Home Affairs Technology to Improve Service Delivery in South Africa
An innovative new system aimed at speeding up the processing of identity documents (IDs), is currently being implemented at Home Affairs offices around the country. The system, known as live capture, has already been introduced at 40 regional offices to secure data captured at front offices.
The system entails the capture applicants' signatures and fingerprints digitally. Officials scan the photo of the ID applicant on to a computerised system, which then prints the image directly on the document. While currently used for passport applications, the system will be extended to ID applications during 2010.
Home Affairs Minister, Nkosazana Dlamini Zuma, said the new technology would save officials time, as they no longer have to manually stick an applicant's photo on his or her new ID.
The department's administration duties would also be dramatically reduced, as until now copies of all citizens' fingerprints and ID photos have had to be manually collected and filed. Dlamini Zuma said that innovation not only formed part of the department's turnaround strategy, which involves a complete overhaul of document-processing methods, but also marked a move towards meeting international standards.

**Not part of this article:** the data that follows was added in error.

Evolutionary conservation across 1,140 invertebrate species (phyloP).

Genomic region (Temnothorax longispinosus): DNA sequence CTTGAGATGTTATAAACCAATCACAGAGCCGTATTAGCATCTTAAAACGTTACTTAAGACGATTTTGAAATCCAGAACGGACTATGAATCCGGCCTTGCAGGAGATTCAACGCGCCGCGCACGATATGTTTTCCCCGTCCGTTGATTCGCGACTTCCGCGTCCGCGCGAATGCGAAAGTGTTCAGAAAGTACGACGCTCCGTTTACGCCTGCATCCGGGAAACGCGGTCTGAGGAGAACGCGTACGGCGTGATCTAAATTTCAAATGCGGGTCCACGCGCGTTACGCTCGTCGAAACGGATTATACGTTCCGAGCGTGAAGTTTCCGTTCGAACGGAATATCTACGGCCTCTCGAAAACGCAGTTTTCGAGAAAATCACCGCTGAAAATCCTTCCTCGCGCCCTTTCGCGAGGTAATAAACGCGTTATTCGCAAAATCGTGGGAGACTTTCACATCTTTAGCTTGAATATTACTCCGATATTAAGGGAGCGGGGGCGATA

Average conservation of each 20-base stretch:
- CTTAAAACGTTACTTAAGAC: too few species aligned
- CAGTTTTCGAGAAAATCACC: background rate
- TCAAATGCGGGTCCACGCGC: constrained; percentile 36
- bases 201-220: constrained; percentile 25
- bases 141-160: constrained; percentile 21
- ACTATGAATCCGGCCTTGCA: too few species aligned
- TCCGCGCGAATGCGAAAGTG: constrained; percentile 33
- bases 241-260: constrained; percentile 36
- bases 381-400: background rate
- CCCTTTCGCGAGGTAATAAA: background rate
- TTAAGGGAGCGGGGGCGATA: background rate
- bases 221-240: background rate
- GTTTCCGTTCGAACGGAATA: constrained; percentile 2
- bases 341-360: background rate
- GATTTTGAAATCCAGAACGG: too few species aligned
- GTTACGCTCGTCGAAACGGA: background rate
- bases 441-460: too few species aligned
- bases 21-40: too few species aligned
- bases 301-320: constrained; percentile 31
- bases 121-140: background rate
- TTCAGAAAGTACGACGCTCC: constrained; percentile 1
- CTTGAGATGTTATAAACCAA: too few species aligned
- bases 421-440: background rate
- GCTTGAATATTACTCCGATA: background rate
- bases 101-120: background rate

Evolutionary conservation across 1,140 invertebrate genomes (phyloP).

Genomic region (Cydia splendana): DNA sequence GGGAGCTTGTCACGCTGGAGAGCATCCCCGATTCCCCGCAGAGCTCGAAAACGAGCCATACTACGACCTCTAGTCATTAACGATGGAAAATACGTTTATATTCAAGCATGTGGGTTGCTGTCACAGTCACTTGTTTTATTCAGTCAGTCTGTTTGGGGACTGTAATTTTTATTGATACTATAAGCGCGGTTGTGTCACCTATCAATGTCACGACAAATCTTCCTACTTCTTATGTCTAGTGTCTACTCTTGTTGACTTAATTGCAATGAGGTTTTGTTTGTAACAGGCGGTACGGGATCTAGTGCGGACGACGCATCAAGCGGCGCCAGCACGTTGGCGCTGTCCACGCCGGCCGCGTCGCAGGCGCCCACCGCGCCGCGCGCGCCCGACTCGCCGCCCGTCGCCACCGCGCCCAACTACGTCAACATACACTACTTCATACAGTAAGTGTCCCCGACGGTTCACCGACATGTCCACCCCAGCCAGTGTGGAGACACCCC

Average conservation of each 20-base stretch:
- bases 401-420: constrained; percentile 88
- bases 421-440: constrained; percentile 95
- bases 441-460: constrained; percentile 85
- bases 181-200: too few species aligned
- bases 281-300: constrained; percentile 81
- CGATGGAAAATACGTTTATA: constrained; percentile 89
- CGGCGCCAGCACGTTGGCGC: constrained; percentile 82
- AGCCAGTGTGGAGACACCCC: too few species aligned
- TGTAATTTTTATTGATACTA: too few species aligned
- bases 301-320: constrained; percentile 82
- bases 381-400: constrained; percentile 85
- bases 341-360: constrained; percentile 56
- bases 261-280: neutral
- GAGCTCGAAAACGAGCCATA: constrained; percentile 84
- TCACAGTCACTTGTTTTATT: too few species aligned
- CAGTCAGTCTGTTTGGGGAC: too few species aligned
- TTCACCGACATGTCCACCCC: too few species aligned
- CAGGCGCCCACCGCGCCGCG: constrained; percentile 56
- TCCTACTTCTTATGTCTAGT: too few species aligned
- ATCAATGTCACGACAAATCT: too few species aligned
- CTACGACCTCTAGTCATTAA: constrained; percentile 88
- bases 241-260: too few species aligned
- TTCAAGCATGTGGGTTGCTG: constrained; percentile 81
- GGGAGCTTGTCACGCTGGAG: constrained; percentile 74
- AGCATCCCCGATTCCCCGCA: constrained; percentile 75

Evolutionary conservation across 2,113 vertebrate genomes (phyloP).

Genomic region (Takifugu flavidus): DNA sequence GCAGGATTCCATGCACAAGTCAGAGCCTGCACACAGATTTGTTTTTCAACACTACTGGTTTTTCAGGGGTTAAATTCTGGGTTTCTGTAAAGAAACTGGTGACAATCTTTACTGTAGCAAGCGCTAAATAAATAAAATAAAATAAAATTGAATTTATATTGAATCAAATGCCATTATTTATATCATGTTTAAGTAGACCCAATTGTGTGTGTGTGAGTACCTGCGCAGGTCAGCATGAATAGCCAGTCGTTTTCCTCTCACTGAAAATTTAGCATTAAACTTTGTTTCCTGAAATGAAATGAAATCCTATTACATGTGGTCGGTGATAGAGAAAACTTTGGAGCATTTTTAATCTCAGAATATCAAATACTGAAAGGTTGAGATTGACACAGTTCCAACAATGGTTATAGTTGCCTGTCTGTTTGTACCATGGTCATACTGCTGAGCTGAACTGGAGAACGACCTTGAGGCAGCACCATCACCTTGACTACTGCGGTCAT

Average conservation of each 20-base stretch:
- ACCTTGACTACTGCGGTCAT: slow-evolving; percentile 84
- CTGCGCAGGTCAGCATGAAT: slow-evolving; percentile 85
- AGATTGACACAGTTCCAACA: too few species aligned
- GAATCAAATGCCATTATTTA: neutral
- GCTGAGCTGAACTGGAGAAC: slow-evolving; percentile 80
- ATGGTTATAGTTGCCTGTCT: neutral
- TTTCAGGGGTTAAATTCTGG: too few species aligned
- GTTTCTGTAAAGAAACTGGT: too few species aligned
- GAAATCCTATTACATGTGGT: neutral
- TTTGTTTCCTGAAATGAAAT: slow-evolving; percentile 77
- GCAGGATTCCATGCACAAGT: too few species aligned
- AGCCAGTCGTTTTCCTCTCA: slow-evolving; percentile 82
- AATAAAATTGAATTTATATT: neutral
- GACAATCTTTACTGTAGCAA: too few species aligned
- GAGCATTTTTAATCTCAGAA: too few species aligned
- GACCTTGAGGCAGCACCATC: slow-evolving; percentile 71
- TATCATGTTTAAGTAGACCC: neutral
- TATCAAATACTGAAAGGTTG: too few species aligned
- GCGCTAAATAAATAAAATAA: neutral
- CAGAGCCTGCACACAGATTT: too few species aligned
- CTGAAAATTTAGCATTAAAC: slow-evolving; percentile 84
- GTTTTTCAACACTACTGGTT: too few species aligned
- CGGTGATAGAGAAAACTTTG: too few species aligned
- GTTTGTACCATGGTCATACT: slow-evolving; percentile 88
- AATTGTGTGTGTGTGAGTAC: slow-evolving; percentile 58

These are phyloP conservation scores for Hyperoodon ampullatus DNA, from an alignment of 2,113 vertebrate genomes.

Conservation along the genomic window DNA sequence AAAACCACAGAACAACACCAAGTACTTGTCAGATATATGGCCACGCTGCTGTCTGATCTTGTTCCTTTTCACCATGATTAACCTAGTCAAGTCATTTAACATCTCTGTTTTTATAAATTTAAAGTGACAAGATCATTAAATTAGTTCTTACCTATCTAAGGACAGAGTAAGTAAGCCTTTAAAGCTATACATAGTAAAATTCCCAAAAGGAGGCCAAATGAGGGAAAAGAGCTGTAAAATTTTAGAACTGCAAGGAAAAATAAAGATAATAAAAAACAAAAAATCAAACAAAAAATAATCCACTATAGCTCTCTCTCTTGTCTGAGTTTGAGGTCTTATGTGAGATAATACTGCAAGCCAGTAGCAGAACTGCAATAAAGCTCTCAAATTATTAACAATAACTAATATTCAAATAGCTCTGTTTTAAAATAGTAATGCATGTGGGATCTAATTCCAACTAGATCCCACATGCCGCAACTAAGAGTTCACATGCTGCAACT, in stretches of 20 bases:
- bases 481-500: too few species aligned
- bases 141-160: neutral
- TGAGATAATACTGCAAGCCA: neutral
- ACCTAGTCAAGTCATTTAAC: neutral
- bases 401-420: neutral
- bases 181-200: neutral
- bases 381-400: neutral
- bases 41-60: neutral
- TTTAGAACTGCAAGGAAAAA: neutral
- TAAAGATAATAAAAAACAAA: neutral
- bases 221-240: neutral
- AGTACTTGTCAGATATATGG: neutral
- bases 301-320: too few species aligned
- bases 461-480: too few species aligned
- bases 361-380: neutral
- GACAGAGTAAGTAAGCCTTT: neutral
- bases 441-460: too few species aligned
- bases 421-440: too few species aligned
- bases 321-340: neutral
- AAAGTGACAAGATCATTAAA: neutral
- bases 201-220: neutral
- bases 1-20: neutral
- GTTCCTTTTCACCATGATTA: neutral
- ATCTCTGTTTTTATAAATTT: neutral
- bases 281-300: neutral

It was also imperative to the department's programme to improve service delivery and the security of the passport. The government plans to equip every Home Affairs office with such a workstation by the end of its turnaround drive in March 2011.
On other technology developments within the department, Dlamini Zuma informed the media that Home Affairs Information System (HANIS ), which converts existing hardcopy records from paper-based images into digital images to allow for faster and more accurate identification of persons, currently houses 33 million sets of fingerprints and more than 13 million pictures.
The department is also investigating making changes to the birth certificate to include more information and make it more secure. The current certificate is easy to forge, said Dlamini Zuma.
"The abridged birth certificate has been upgraded to include the details of one parent (especially the mother). The inclusion of additional information will go a long way in curbing the misuse of birth certificates."